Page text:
Ellen Sheffield finds Rashid ibn Saqr Faruq al Muktar Qarif - Rudi to his friends - at a nightclub. Even though she knows heís a spoiled and wealthy sheikh who gives his family trouble by running away from home, after they chat she starts to think heís actually a nice guy who also has a lot of sex appeal. When they leave the nightclub together he thinks he is going to get to know a beautiful woman better. Instead Ellen returns him to his family. After all thatís her job as a security specialist.
That isnít their last meeting, of course. Rudi whisks her off on a horse - something heís always wanted to do to a lovely woman - and then off to his hideaway in New Mexico. Ellen is worried since terrorists are out to get members of his family. But Rudi soon becomes a bigger security risk to her heart.
Rudi isnít the tradition-bound stereotypical sheikh of most romances. This sheikh is a modern kind of hero. He has a sense of humor, he wants to make a difference with his life and heís genuinely interested in what Ellen wants from her own life. The only major fault with him is that his constant running puts his life and the lives of others in jeopardy. Admittedly his loving family also seems a bit stifling, but Rudi ought to be mature enough to handle them.
While Rudi is a charmingly handsome hero, Ellen is a somewhat shrewish beautiful heroine. When not being suspicious of Rudiís motives, she spends a lot of time laying down the law to him and all the other males in her path. Strong women are one thing - women who are perpetually annoyed by the men around them can be something else. Ellen comes close to being as annoying as she finds some of the men around her, but her innate sense of honesty usually comes to her rescue. She knows when sheís making a hasty judgment even when she makes it.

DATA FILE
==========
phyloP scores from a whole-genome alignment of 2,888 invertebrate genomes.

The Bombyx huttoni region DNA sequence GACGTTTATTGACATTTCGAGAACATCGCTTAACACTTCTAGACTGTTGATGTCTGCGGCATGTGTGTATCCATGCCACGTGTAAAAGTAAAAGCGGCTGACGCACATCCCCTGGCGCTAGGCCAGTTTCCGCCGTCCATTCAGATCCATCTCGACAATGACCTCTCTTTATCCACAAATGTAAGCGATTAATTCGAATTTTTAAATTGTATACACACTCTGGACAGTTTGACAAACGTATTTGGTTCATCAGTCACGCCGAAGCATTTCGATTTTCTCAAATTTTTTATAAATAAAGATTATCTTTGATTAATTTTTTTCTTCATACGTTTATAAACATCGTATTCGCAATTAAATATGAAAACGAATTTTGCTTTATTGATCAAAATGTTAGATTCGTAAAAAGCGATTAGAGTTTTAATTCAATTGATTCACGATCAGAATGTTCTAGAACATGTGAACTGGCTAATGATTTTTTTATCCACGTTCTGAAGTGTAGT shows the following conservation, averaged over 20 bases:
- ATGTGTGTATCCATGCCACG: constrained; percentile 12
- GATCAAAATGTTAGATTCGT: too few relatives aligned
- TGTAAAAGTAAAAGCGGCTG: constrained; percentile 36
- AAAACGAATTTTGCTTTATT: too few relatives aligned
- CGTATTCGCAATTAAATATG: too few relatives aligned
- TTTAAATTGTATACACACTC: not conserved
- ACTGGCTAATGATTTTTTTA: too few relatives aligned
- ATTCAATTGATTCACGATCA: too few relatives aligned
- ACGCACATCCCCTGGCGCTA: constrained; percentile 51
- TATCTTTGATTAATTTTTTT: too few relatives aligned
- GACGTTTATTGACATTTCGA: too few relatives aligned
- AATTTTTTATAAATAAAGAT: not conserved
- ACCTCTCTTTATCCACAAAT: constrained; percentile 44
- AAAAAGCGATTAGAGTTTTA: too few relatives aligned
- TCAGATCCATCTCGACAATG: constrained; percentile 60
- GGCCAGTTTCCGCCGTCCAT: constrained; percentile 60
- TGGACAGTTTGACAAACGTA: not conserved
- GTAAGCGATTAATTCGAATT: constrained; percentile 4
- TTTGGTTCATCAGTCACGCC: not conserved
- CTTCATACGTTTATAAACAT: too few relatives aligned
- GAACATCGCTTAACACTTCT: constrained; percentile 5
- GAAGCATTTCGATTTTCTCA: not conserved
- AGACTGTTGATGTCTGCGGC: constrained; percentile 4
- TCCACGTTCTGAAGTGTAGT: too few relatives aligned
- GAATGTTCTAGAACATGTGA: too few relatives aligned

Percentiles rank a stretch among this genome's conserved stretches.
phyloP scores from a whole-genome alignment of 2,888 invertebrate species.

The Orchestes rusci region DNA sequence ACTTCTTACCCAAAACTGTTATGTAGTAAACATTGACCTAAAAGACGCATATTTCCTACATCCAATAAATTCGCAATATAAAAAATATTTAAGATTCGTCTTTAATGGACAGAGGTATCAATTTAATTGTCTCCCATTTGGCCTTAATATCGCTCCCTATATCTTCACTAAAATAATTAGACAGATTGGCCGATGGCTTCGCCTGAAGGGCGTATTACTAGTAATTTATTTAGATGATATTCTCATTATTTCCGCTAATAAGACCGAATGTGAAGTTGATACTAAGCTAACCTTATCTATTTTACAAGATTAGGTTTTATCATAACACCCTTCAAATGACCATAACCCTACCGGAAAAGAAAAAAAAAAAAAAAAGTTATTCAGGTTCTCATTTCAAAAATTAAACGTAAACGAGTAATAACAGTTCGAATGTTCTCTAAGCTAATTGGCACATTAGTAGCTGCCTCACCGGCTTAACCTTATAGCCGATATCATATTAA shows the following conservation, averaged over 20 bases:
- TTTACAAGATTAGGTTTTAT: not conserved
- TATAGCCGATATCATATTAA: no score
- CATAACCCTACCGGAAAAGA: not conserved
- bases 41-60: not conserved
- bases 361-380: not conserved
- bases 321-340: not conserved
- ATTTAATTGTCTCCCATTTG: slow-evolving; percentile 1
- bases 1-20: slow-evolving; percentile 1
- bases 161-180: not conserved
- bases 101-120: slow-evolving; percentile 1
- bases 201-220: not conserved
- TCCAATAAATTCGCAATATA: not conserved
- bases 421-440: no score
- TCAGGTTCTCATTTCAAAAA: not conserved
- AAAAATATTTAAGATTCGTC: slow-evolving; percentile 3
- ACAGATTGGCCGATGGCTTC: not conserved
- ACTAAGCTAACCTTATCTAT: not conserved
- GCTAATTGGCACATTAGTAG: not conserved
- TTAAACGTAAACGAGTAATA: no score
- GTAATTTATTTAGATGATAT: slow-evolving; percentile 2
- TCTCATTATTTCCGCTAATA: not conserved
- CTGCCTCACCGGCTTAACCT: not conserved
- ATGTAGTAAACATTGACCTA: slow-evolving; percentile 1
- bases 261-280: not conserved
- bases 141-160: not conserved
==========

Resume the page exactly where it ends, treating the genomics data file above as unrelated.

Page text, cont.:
However, Ellenís main resistance to Rudi comes from one early hasty judgment. Ellen long ago decided all rich men are scum. Her first real love was rich and apparently only wanted her because she was beautiful. Of course thatís unfortunate but even a poor man could have a similar problem. Ellen realizes Rudi may be different but when push comes to shove, she decides he simply would never be serious about her. She disappears and re-appears in his life only when he disappears from his family and, of course, their meeting eventually forces a showdown with the terrorists.
Hide-and-Sheikh is a fun read but even at the end the reader may wonder if Rudi should have held out for a better Princess Charming.